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Exploring Sintra, Portugal

Exploring Sintra, Portugal

Add seeing Sinta, Portugal a village beside Lisbon that is loaded with castles, right to the top of your bucket list. I know Portugal is a hot travel destination right now, but I’m surprised I’m not hearing more buzz about Sinta specifically.

Sintra, Portugal Travel Guide | Sintra is a small city with stunning castles that is an easy day trip from Lisbon

My friend Debi Lilly suggested Sintra to me, and I’m smart enough to follow Debi’s advice. I mean, what could be better than spending a day going from castle to castle?! Sintra has SIX castles to see and I’m hoping the photos convince you to visit.

How to get to Sintra, Portugal:

There are a few quick things you should know about Sintra. It’s a 40-minute train ride from Lisbon, and it’s only 5 Euros round trip. You will be walking a lot and there are plenty of stairs. Choose your footwear wisely (I wore my beloved hiking boots). I do not recommend hiking up the hill to the Moorish Castle and Peña Castle – it takes an hour, it’s a steep hill, and the walk isn’t very interesting. Instead, pay 5 Euro to ride a TukTuk or buy a 5.50 Euro ticket on the round trip tourist bus connecting the castles to the train station. Sintra is up on a hill so it’s a little chilly and very windy. Wear a jacket and maybe bring a scarf. Lastly, Kelly (not my sister, but a lovely Canadian woman) said that if you are considering cutting bangs before going to Sintra, don’t. The combination of bangs and Sintra’s wind will frustrate you. Perhaps pull your hair up, or wear a hat to prevent crazy tangles.

What to do in Sintra, Portugal:

The Moorish Castle

I spent about half a day exploring Sintra and visiting three of the castles, each from a very different period of Portuguese history. The Moorish Castle is the oldest. It dates back to the 8th and 9th centuries, a time when the area was ruled by Muslims.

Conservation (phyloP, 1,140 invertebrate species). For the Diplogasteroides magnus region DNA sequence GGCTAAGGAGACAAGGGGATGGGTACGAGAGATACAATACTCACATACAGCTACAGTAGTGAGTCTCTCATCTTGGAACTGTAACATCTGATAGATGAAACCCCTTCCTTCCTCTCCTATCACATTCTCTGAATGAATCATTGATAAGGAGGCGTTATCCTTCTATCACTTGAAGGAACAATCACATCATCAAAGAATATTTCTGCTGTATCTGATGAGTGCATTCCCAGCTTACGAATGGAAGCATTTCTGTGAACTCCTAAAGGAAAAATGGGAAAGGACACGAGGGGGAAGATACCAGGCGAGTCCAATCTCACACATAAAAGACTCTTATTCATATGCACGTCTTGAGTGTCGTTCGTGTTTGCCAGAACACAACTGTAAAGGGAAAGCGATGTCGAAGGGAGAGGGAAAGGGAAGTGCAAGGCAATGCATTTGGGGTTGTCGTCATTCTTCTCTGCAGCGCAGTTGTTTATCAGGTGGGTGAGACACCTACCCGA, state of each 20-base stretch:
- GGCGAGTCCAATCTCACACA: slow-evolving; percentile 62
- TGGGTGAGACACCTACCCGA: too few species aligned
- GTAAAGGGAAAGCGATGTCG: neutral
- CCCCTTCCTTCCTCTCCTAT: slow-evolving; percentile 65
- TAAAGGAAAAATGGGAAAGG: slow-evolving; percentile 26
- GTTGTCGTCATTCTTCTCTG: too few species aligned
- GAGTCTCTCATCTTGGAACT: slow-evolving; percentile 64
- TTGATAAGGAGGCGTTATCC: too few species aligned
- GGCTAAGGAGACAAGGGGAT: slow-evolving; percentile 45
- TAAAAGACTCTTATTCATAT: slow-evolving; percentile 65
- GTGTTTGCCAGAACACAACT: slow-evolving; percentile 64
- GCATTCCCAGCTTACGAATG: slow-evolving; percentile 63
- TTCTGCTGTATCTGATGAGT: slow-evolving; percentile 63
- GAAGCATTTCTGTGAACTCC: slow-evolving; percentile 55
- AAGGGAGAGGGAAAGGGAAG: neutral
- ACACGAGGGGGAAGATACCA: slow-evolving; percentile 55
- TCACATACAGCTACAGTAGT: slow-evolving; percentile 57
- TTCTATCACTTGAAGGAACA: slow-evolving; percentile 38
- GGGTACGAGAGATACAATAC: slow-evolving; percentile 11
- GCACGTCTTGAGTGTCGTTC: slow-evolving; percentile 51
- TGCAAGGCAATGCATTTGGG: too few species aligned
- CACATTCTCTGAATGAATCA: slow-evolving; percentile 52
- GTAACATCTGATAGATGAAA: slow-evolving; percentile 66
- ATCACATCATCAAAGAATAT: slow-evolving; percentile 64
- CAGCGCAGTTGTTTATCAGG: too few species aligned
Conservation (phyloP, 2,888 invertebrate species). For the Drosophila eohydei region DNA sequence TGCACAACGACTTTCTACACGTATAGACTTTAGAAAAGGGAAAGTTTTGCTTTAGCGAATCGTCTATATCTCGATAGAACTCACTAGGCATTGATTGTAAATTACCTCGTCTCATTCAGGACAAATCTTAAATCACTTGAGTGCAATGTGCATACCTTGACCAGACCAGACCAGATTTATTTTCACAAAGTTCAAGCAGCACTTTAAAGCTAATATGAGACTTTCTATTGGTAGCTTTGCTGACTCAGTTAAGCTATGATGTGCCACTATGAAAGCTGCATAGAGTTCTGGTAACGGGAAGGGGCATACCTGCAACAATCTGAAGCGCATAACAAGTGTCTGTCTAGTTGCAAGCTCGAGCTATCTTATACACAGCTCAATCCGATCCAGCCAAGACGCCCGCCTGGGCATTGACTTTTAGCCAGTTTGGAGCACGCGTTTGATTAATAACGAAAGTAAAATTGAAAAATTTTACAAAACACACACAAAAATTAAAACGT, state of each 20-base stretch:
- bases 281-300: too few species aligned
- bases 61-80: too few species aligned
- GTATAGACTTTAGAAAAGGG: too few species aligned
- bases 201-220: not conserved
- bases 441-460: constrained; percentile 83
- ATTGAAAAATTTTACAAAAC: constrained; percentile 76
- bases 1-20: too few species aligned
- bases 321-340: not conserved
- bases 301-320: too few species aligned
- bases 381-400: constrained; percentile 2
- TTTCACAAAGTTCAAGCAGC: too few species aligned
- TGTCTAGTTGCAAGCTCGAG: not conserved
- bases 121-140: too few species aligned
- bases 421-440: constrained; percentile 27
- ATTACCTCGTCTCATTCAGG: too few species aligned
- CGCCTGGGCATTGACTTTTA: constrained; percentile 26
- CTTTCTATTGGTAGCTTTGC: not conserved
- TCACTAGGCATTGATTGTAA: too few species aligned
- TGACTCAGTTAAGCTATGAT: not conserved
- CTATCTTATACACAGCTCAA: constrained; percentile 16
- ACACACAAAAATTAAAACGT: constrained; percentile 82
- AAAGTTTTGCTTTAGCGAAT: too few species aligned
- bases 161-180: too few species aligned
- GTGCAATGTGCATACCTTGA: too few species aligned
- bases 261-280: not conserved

The Moorish Castle is more of a fortress. It sits up on a hill beside Peña Castle and was used as a lookout point. The castle experienced significant damage during an earthquake in 1755 and today exists as well preserved ruins. I thought that it looked like the castles I used to draw when I was a kid.

The castle has no interior, but there is still a lot of explore, and walking along the castle walls offers views of the towns below and out to the ocean.

Peña Palace

From the Moorish Castle, I went to Peña Palace.

Peña Palace is the most scenic. It’s so picturesque that it almost feels like a Disney attraction. If you want to see only one castle in Sintra, go here.

I’ve been to a handful of European castles, and Peña just might be my favorite. I loved the brightly colored painted exterior with ceramic tiles, and the interior is in excellent condition – it almost feels untouched.

Peña Palace was converted from a monastery to a castle for 1838-1847. Its architecture was inspired by both Medieval and Muslim architecture. Upon completion, the palace was used by the royal family as a summer residence. In 1910 the palace became a national monument.

The interior of Peña Palace is in fantastic shape and is fully furnished. I could have moved right in. The excellent condition is due to the fact it is much newer than the other castles and it was built after the earthquake.

Warning: after a visit to Peña Palace you will want to tile your entire home.

I loved seeing the kitchen fully furnished with dozens of copper pots.

National Palace of Sintra

The third and final castle I visited was the National Palace of Sintra. This palace was built in the 15th and 16th centuries. This is the view of the palace from the Moorish Castle – it’s the white building with the two white towers.

The National Palace is down in the village of Sintra. It is a short walk from the train, making it the easiest palace to get to. This is the view of the town from the castle.

If you love history, this castle is the place to learn about Portuguese history. The palace was restored to its original state after the 1755 earthquake and contains beautiful historic furnishings. The room with a swan painted ceiling was a favorite – and unlike anything I had ever seen. By the time I made it to the National Palace I was getting a little tired so I didn’t take as many photos.

I spent just about 6 hours in Sintra and it felt just right. I had plenty of time to see 3 castles and stop for lunch. It would be downright crazy to go to Libson and not make it to Sintra. It was one of my favorite travel experiences.

It seems appropriate to end this post with a note about Canadians. Whenever I travel, I end up befriending Canadians. This isn’t a coincidence. Canadians are so friendly and welcoming that befriending them is inevitable. I’ve partied with Canadians at Oktoberfest, swam with them in the Blue Lagoon, and in Lisbon I met Kelly and Rob. We were eating dinner at neighboring tables and we struck up a conversation. The next day we ran into each other in Sintra and spent the day hanging out. I owe them a big thank you for taking the photos of me (I was worried about not getting any photos of myself when I was traveling alone)! So cheers to you Canada, I’ve never met a Canadian that I didn’t love!

I would LOVE to hear stories about Sintra and awesome Canadians in the comments.

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